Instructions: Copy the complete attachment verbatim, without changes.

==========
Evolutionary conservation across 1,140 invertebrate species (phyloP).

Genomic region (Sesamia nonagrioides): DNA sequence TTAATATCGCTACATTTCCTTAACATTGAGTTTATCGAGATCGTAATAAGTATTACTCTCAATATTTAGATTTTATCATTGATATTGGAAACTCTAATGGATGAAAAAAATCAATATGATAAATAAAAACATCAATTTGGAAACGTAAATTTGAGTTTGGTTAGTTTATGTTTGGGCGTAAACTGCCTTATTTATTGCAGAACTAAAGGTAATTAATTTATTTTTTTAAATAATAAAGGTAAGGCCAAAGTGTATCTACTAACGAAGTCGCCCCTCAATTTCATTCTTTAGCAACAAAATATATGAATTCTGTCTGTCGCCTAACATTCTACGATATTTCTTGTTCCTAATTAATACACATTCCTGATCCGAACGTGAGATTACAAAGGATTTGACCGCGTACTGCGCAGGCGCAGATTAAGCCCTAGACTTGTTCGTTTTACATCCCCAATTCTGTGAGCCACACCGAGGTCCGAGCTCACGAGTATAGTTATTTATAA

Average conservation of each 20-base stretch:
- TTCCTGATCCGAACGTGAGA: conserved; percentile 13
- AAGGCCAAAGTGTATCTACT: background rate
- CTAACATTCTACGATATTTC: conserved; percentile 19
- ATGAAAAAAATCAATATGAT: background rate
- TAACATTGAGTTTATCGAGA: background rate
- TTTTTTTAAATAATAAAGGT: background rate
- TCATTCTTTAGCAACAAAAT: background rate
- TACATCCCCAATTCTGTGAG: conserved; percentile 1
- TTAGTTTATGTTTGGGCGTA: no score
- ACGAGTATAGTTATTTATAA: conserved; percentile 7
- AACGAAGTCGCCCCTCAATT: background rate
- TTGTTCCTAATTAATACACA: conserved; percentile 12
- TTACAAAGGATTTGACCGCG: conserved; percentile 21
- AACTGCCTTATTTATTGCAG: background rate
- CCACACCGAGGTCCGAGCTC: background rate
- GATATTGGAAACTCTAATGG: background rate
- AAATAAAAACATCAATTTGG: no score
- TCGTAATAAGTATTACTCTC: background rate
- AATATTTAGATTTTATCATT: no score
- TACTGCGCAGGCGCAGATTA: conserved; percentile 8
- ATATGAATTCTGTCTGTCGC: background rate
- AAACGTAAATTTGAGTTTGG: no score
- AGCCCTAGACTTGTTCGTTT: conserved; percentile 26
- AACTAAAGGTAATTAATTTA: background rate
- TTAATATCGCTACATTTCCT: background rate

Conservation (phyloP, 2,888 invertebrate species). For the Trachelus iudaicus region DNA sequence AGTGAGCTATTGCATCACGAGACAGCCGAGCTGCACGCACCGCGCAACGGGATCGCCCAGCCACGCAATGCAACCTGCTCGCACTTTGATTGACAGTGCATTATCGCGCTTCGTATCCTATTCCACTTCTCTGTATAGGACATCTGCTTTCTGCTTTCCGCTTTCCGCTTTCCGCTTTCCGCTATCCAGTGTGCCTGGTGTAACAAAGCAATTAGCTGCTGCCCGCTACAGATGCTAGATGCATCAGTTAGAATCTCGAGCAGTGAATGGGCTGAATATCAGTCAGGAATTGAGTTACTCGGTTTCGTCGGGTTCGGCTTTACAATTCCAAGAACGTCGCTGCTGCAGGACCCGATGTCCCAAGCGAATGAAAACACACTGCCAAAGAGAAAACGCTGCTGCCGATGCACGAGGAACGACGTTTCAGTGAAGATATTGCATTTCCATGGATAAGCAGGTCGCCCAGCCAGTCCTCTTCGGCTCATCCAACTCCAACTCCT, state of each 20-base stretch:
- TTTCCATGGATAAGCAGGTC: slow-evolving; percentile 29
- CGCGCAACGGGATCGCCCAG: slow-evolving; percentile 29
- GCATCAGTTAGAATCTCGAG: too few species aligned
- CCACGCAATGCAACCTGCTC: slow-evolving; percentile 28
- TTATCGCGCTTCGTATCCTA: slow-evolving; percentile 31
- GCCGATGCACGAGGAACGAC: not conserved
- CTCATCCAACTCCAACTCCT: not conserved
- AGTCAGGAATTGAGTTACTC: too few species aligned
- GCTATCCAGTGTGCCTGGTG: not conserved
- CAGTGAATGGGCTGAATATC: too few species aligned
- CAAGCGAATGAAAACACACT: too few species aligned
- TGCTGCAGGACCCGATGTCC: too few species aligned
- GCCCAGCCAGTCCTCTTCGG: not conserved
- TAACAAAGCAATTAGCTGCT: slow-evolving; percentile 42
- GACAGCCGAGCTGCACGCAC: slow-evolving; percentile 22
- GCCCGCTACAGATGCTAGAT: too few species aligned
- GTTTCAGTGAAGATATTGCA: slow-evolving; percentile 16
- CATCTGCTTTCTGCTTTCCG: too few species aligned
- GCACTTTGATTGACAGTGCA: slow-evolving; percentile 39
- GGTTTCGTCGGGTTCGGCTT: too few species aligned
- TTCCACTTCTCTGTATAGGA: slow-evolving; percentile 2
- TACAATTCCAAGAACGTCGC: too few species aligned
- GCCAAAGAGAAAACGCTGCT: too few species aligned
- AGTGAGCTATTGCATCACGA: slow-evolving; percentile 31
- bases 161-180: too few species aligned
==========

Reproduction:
Evolutionary conservation across 1,140 invertebrate species (phyloP).

Genomic region (Sesamia nonagrioides): DNA sequence TTAATATCGCTACATTTCCTTAACATTGAGTTTATCGAGATCGTAATAAGTATTACTCTCAATATTTAGATTTTATCATTGATATTGGAAACTCTAATGGATGAAAAAAATCAATATGATAAATAAAAACATCAATTTGGAAACGTAAATTTGAGTTTGGTTAGTTTATGTTTGGGCGTAAACTGCCTTATTTATTGCAGAACTAAAGGTAATTAATTTATTTTTTTAAATAATAAAGGTAAGGCCAAAGTGTATCTACTAACGAAGTCGCCCCTCAATTTCATTCTTTAGCAACAAAATATATGAATTCTGTCTGTCGCCTAACATTCTACGATATTTCTTGTTCCTAATTAATACACATTCCTGATCCGAACGTGAGATTACAAAGGATTTGACCGCGTACTGCGCAGGCGCAGATTAAGCCCTAGACTTGTTCGTTTTACATCCCCAATTCTGTGAGCCACACCGAGGTCCGAGCTCACGAGTATAGTTATTTATAA

Average conservation of each 20-base stretch:
- TTCCTGATCCGAACGTGAGA: conserved; percentile 13
- AAGGCCAAAGTGTATCTACT: background rate
- CTAACATTCTACGATATTTC: conserved; percentile 19
- ATGAAAAAAATCAATATGAT: background rate
- TAACATTGAGTTTATCGAGA: background rate
- TTTTTTTAAATAATAAAGGT: background rate
- TCATTCTTTAGCAACAAAAT: background rate
- TACATCCCCAATTCTGTGAG: conserved; percentile 1
- TTAGTTTATGTTTGGGCGTA: no score
- ACGAGTATAGTTATTTATAA: conserved; percentile 7
- AACGAAGTCGCCCCTCAATT: background rate
- TTGTTCCTAATTAATACACA: conserved; percentile 12
- TTACAAAGGATTTGACCGCG: conserved; percentile 21
- AACTGCCTTATTTATTGCAG: background rate
- CCACACCGAGGTCCGAGCTC: background rate
- GATATTGGAAACTCTAATGG: background rate
- AAATAAAAACATCAATTTGG: no score
- TCGTAATAAGTATTACTCTC: background rate
- AATATTTAGATTTTATCATT: no score
- TACTGCGCAGGCGCAGATTA: conserved; percentile 8
- ATATGAATTCTGTCTGTCGC: background rate
- AAACGTAAATTTGAGTTTGG: no score
- AGCCCTAGACTTGTTCGTTT: conserved; percentile 26
- AACTAAAGGTAATTAATTTA: background rate
- TTAATATCGCTACATTTCCT: background rate

Conservation (phyloP, 2,888 invertebrate species). For the Trachelus iudaicus region DNA sequence AGTGAGCTATTGCATCACGAGACAGCCGAGCTGCACGCACCGCGCAACGGGATCGCCCAGCCACGCAATGCAACCTGCTCGCACTTTGATTGACAGTGCATTATCGCGCTTCGTATCCTATTCCACTTCTCTGTATAGGACATCTGCTTTCTGCTTTCCGCTTTCCGCTTTCCGCTTTCCGCTATCCAGTGTGCCTGGTGTAACAAAGCAATTAGCTGCTGCCCGCTACAGATGCTAGATGCATCAGTTAGAATCTCGAGCAGTGAATGGGCTGAATATCAGTCAGGAATTGAGTTACTCGGTTTCGTCGGGTTCGGCTTTACAATTCCAAGAACGTCGCTGCTGCAGGACCCGATGTCCCAAGCGAATGAAAACACACTGCCAAAGAGAAAACGCTGCTGCCGATGCACGAGGAACGACGTTTCAGTGAAGATATTGCATTTCCATGGATAAGCAGGTCGCCCAGCCAGTCCTCTTCGGCTCATCCAACTCCAACTCCT, state of each 20-base stretch:
- TTTCCATGGATAAGCAGGTC: slow-evolving; percentile 29
- CGCGCAACGGGATCGCCCAG: slow-evolving; percentile 29
- GCATCAGTTAGAATCTCGAG: too few species aligned
- CCACGCAATGCAACCTGCTC: slow-evolving; percentile 28
- TTATCGCGCTTCGTATCCTA: slow-evolving; percentile 31
- GCCGATGCACGAGGAACGAC: not conserved
- CTCATCCAACTCCAACTCCT: not conserved
- AGTCAGGAATTGAGTTACTC: too few species aligned
- GCTATCCAGTGTGCCTGGTG: not conserved
- CAGTGAATGGGCTGAATATC: too few species aligned
- CAAGCGAATGAAAACACACT: too few species aligned
- TGCTGCAGGACCCGATGTCC: too few species aligned
- GCCCAGCCAGTCCTCTTCGG: not conserved
- TAACAAAGCAATTAGCTGCT: slow-evolving; percentile 42
- GACAGCCGAGCTGCACGCAC: slow-evolving; percentile 22
- GCCCGCTACAGATGCTAGAT: too few species aligned
- GTTTCAGTGAAGATATTGCA: slow-evolving; percentile 16
- CATCTGCTTTCTGCTTTCCG: too few species aligned
- GCACTTTGATTGACAGTGCA: slow-evolving; percentile 39
- GGTTTCGTCGGGTTCGGCTT: too few species aligned
- TTCCACTTCTCTGTATAGGA: slow-evolving; percentile 2
- TACAATTCCAAGAACGTCGC: too few species aligned
- GCCAAAGAGAAAACGCTGCT: too few species aligned
- AGTGAGCTATTGCATCACGA: slow-evolving; percentile 31
- bases 161-180: too few species aligned